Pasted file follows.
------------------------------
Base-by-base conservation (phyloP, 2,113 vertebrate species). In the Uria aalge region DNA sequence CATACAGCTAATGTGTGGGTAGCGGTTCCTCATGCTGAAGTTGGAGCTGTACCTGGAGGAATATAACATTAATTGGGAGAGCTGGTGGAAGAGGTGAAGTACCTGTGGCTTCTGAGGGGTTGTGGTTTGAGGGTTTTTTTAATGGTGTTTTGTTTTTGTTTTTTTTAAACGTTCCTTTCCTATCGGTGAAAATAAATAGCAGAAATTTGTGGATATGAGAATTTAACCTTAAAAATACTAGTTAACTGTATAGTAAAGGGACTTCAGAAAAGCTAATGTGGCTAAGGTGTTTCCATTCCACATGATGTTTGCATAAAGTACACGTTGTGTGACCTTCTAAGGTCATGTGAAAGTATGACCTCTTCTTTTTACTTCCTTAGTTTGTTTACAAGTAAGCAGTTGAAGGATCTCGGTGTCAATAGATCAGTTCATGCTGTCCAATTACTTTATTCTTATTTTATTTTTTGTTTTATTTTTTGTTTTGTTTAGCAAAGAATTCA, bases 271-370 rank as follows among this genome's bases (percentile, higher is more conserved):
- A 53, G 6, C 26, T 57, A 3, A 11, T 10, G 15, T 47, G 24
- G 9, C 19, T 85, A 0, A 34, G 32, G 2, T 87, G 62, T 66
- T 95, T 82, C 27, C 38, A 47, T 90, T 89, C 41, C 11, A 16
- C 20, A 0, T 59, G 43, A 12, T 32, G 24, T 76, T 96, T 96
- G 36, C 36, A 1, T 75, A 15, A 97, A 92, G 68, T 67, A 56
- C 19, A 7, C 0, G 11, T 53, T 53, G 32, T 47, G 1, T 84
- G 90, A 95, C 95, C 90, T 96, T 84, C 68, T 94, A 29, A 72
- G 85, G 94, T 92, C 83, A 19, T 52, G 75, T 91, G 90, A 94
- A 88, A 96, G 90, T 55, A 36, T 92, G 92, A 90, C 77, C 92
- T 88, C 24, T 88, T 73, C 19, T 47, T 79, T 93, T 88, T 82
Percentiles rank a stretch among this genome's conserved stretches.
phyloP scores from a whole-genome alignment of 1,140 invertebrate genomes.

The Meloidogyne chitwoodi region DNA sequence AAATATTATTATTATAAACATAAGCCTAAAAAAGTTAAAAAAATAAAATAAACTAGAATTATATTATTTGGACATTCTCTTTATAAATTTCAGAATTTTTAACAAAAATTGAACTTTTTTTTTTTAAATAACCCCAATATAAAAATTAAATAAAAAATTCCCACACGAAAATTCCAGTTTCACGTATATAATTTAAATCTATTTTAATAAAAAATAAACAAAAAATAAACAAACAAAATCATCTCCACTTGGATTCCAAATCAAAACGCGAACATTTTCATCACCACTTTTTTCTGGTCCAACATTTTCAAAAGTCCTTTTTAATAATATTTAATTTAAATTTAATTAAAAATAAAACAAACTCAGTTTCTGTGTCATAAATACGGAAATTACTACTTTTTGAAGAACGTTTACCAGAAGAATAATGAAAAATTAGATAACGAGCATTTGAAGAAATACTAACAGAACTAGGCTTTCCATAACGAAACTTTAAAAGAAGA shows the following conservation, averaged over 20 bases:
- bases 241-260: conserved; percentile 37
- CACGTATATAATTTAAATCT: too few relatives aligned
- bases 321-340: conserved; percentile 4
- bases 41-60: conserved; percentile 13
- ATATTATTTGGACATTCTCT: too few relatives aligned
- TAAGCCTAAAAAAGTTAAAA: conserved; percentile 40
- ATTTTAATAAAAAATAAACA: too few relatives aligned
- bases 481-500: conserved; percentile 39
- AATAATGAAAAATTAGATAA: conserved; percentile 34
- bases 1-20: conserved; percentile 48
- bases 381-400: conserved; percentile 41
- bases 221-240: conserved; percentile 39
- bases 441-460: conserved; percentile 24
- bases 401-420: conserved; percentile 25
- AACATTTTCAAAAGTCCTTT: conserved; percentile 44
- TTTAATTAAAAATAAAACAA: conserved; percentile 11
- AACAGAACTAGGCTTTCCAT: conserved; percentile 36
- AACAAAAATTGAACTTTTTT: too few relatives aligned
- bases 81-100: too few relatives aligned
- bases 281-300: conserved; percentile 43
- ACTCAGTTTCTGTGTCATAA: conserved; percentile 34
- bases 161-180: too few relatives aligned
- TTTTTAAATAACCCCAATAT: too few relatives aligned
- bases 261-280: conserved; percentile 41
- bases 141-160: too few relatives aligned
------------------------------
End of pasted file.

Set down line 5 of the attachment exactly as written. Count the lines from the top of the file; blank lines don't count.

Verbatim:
- C 20, A 0, T 59, G 43, A 12, T 32, G 24, T 76, T 96, T 96